Area chart

An area chart is a specialized form of a line graph. It has a shaded region between the line and the baseline.

Best for: Showing changes over time

Dual-axis chart

A dual-axis chart combines two different types of graphs into one visualization. It shares the same x-axis but has a different y-axis.

Best for: Comparing two trends and analyzing for correlation

Bubble chart

A bubble chart is a modification of a scatter plot. It can add variables using color, shape, or size for each point as indicators.

Best for: Discovering a relationship between three variables

Density curve

Also known as the kernel density estimate, a density curve shows the distribution of data. It can reveal skewness and the number of peaks.

Best for: Finding a smoothed estimate of the underlying distribution

Violin plot

A violin plot is a type of box plot. But instead of boxes and whiskers, it uses a density curve to provide a comprehensive view of data distribution.

Best for: Comparing data shapes between groups.


A heatmap is another data visualization that reveals relationships between groups. In this case, color demonstrates values—typically when one or more variables are not numerical.

Best for: Comparing data density and user interaction analysis

Pie chart

Pie charts depict values as areas sliced from a circle. Categorical data is a good option for pie charts. Keep the number of categories small and ensure the data is additive for the best results.

Best for: Part-to-whole comparisons and showing relative sizes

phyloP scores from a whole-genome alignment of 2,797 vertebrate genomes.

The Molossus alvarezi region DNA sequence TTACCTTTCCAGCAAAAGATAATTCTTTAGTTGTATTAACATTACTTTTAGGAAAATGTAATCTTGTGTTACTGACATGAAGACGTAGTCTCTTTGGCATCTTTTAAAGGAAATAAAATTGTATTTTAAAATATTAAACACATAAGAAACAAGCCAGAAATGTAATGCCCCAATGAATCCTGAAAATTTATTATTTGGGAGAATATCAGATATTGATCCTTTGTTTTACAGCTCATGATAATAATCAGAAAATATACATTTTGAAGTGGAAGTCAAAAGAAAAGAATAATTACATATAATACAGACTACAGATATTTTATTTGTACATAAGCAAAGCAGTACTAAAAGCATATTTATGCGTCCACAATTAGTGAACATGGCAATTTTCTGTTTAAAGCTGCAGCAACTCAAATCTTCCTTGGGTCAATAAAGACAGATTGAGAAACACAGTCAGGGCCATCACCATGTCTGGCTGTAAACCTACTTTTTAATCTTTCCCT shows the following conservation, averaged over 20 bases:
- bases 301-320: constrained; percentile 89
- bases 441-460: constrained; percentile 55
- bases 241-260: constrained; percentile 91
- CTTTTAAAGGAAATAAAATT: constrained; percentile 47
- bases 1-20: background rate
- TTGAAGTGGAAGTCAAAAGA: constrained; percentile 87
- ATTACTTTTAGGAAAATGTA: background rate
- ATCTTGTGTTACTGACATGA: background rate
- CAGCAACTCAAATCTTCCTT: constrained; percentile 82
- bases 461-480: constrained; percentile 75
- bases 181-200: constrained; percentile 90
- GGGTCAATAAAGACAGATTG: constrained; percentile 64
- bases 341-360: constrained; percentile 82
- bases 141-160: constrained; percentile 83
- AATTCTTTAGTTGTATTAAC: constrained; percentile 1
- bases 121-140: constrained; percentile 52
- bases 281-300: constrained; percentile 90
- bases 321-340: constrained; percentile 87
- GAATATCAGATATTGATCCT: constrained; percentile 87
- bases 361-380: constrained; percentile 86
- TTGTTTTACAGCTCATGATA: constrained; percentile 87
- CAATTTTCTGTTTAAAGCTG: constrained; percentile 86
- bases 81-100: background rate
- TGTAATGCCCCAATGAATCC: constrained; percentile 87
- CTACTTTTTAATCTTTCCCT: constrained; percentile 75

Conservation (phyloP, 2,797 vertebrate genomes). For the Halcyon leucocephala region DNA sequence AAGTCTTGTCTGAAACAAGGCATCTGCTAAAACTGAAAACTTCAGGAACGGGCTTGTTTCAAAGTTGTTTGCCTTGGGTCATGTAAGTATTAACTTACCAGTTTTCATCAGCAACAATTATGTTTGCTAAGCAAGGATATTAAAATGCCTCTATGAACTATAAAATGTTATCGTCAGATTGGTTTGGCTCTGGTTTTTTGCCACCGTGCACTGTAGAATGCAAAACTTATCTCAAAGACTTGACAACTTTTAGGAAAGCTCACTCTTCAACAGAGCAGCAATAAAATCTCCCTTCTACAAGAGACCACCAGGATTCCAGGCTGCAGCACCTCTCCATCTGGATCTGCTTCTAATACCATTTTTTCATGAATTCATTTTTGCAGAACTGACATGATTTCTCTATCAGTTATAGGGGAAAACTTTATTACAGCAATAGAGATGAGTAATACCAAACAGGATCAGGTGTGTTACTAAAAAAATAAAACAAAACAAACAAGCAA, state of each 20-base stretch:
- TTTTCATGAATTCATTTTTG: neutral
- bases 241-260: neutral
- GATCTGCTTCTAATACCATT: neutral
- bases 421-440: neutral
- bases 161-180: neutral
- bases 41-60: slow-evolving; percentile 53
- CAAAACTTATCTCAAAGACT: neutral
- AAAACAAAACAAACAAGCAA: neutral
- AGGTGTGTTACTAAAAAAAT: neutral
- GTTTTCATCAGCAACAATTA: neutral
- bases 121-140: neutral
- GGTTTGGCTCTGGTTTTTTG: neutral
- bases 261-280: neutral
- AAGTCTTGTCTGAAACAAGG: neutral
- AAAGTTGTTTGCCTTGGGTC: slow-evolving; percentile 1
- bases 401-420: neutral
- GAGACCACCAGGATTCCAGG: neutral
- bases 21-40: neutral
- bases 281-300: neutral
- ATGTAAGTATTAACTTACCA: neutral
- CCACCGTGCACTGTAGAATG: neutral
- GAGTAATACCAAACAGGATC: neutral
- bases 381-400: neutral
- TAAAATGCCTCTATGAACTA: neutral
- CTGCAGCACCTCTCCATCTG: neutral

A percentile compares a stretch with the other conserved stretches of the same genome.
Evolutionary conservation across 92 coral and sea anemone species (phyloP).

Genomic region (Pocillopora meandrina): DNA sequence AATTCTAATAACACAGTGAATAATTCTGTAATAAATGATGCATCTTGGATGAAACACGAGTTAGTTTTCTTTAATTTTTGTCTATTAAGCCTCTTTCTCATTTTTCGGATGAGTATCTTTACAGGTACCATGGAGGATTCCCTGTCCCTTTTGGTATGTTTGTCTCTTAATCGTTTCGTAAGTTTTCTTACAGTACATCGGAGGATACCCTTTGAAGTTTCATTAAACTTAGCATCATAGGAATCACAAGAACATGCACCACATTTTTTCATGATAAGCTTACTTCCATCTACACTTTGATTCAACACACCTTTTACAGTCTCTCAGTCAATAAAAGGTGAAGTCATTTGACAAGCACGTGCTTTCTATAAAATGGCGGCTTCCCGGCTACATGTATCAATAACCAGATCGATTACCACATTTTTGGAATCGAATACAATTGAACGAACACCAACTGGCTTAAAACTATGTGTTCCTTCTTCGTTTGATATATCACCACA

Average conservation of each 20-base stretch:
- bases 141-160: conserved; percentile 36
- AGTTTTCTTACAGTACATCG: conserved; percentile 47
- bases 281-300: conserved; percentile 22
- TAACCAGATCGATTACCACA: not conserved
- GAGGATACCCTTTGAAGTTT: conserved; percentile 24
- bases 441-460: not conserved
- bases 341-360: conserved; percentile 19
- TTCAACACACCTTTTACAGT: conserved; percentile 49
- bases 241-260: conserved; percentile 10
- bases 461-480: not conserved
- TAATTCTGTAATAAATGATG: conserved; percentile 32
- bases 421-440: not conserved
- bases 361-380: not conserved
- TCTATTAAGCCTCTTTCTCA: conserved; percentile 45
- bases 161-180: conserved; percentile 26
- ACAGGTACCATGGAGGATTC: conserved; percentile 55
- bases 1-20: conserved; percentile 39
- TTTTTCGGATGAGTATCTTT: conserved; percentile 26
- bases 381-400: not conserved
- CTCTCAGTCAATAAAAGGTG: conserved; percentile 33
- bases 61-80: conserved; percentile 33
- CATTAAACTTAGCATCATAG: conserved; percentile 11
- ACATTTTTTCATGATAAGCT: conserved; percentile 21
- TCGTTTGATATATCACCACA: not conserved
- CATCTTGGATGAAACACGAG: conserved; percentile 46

Funnel chart

A funnel chart demonstrates how data moves through a process. It's a suitable choice if data goes through separate stages, with a noticeable amount of data getting lost in each stage.

Best for: Process flow visualization or sequential process analysis

Bullet chart

The bullet chart adds more context to a single bar. It provides more context on its value and helps measure multiple variables.

Best for: Comparing actual results to benchmarks

Data charts across different industries

Data visualizations play a vital role in decision-making across industries. Here are a few examples of how industries use data charts:

  • Healthcare: Monitor disease trends and track patient satisfaction scores
  • Finance: Analyze market movements, guide investment options, and communicate complex financial information
  • Marketing: Review consumer trends, customer responses to campaigns, and consumer preferences
  • Retail: Anticipate product demand fluctuations and analyze sales trends

The art of creating data charts

Data visualization requires a blend of art and science. Accurately analyzing raw data is crucial, but even the colors of your charts can influence the storytelling behind the data.

An effective chart should highlight the key insights of the data. Leaders should easily understand the data and what course of action to take. But it begins with picking the right tools to build your charts and graphs.

Pick a business intelligence tool that can gather, evaluate, and visualize data for you to make your company's data usable. Once you've collected your data, you can hone in on creating the best visualization for your dataset.

Choosing the right data chart

Knowing which data chart is best for your specific use case can be difficult with various data chart types available. One factor to consider when choosing a data visualization is your audience.